I made it a point to try and do nothing else: no extra meetings, no extra work, no food shopping or other shopping, no menial labor (in as much as that actually happened to me), nothing that couldn't be done on another day. I even avoided cooking. Most Sunday evenings after things were over, I would join a couple of the other priests in the area down at one of the local restaurants for what we always called "a burger and a brew."

In the parish, I always encouraged families to try and keep the Lord's Day as His day and as a family day. For many, it was easier said than done, especially if the kids were involved in sports, but for some of the families that tried, they managed to keep the day separate from errands and work and things that could just "wait for another day." When the Sunday morning Masses became too crowded and I added the 6:00 PM Mass, I suggested that if families were looking for a Mass to attend together, the 6:00 PM might work for them as normally sports and other activities were usually over by then. I began to see a lot of families coming together to the 6:00 PM and then going out for a pizza or picking up some take-out so everyone got a break. My suggestion to parents was to begin to say to their kids, "Remember it's Sunday, a day to rest in the Lord and in re-Creation's fullness. Turn off the distractions to tune into the Lord."



Thursday, July 31, 2014

Random Musings of Faith, July 31 2014

One of those changeable days on the beach: heavy fog early on, then it burns off, clear sunshine, then a brisk sea breeze and now a rain storm. As they say, "If you don't like the weather in New England, just wait an hour."

Much has been written and said by many more eloquent than I about today's saint, Ignatius of Loyola. One thing about his life that I find most challenging for me is how at age 30, like Francis of Assisi, he turned his life around from one of dissolution to one of Christ and became the founder of one of the greatest religious orders of the Church.  In both cases, there was a radical shift, a radical conversion. Their conversion experience became the fulcrum that impelled them to greatness. What happens when one does not have that fulcrum, a point in life where you say, "That was who I was. This is who I am now, thanks be to God?" In that case, I think it takes a daily act of the will to ask for conversion more deeply into Christ as one whose life is series of smaller moments of death to sin but alive in Christ.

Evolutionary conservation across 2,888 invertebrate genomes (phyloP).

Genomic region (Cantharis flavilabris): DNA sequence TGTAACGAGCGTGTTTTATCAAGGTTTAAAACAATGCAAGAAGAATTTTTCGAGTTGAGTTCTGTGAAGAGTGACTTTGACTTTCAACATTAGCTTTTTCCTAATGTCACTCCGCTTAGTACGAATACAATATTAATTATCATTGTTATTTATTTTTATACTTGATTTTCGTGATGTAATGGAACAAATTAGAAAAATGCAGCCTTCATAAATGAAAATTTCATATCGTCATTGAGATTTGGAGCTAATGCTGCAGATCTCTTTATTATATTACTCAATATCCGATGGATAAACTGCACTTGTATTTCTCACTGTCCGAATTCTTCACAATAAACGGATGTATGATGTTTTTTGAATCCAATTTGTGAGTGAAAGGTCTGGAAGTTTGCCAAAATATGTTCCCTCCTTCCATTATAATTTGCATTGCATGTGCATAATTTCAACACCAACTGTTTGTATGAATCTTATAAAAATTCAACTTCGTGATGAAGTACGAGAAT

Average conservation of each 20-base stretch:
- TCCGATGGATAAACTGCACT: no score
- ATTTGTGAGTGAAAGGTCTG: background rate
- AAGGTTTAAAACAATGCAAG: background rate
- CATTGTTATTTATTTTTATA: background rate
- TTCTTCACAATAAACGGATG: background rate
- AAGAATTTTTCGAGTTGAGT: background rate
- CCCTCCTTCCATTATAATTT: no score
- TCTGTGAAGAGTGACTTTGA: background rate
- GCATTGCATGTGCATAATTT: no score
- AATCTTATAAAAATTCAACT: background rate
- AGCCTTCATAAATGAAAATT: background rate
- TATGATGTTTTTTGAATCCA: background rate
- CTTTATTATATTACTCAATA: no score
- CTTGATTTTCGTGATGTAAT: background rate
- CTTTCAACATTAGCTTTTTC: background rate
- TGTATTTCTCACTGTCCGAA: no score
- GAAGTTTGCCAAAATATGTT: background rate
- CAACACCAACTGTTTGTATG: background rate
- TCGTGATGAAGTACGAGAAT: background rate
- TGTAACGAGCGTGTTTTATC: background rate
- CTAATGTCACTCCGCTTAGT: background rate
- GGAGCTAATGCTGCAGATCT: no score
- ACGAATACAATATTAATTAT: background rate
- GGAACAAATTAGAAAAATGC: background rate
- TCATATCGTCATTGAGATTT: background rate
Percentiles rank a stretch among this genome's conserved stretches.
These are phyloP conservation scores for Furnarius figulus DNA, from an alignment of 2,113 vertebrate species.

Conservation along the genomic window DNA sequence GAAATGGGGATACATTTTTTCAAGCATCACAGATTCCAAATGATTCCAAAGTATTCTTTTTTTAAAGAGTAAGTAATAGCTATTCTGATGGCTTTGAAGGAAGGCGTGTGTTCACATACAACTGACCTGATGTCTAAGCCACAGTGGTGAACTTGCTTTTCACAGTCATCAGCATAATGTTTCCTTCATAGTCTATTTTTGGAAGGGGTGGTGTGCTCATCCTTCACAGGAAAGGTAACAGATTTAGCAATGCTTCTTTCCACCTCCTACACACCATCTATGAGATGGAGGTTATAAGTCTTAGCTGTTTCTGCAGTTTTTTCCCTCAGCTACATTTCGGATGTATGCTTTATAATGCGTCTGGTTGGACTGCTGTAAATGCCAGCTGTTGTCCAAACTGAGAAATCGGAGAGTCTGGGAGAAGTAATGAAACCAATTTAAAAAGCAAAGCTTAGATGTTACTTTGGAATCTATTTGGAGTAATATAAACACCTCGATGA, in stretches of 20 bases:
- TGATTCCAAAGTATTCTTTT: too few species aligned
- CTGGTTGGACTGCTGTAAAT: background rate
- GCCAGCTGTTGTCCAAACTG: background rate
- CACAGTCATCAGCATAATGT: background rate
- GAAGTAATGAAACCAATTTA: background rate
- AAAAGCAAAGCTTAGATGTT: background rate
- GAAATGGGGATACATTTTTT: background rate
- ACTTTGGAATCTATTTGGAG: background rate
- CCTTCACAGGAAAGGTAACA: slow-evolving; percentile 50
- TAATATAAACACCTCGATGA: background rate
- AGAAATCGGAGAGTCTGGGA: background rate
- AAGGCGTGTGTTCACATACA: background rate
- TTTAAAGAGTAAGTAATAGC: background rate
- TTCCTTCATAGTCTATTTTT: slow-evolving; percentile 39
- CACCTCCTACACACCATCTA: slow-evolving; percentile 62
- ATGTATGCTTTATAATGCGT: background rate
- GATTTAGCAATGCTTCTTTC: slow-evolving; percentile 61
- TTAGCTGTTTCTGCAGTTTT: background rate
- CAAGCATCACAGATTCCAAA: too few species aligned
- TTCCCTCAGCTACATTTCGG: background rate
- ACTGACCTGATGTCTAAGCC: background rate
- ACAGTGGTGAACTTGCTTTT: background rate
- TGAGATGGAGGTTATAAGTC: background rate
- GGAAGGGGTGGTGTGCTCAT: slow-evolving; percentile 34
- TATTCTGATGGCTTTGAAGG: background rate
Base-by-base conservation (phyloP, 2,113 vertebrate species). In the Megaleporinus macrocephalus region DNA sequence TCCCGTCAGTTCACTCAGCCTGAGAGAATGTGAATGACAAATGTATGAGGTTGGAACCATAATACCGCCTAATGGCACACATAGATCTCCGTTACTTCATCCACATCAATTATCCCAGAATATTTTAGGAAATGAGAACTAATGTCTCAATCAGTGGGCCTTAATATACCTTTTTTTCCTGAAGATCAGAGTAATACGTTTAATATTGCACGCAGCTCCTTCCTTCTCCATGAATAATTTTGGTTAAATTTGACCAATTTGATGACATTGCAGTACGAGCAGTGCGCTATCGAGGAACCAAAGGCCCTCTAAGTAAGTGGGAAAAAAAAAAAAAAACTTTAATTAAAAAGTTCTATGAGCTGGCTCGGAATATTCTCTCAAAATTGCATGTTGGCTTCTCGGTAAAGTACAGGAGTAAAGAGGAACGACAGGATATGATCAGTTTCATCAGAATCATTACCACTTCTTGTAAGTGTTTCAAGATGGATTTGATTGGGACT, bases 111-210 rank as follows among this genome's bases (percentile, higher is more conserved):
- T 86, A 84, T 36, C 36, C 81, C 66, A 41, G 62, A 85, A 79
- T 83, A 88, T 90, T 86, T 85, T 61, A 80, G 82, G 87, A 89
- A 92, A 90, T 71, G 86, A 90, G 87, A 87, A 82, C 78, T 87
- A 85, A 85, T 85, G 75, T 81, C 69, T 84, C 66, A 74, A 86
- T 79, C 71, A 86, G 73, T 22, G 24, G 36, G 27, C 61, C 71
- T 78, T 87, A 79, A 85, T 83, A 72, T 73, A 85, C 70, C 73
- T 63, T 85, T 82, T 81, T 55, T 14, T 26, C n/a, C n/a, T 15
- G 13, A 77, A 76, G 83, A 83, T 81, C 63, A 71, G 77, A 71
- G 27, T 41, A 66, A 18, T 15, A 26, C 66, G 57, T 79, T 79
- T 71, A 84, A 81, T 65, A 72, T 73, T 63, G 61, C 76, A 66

Wednesday, July 30, 2014

Random Musings of Faith - July 30, 2014

"Just do it."

I'm trying to take two walks a day on the beach. Unless I'm with somebody else, I listen to something on my iPhone. Right now, I'm in the middle of one of those free courses one can get on iTunesU, "A History of Modern Philosophy." It's always good to go back to basics ...

Yesterday and today, the professor has been presenting on Pascal's Christianity and Spinoza's Deism. At one point, the prof was discussing Pascal's "Pensées" and his famous "Wager." Pascal concludes that to act as if one believed in God and his commandments, even if one did not believe, was a logical choice - a good wager - because it was ultimately in one's eternal best interest to do so. But he doesn't just leave it there. He goes on to further say that the very act of choosing to believe in God and follow the teaching of Christ - to act in that way ethically and morally - will ultimately lead to belief. Just as one can smile at times even though one does not feel like smiling, if you smile enough you will eventually become happy. To act is to become ....

While there is a lot of room for debate here, there is also a lot of truth. How do I come to know and love God? - by serving him. In my own efforts to know and love Jesus in a personal way, there is prayer, there is Scripture, there is the teaching of the Church, the Fathers, the saints, good authors, great art and poetry.  Yet, there are also the corporal works of mercy by which I serve my brothers and sisters in need. I come to know Christ and love Him in them. To act is to become ....


Bishop Coyne on Facebook
Follow Bishop Coyne on Twitter
Follow Bishop Coyne on YouTube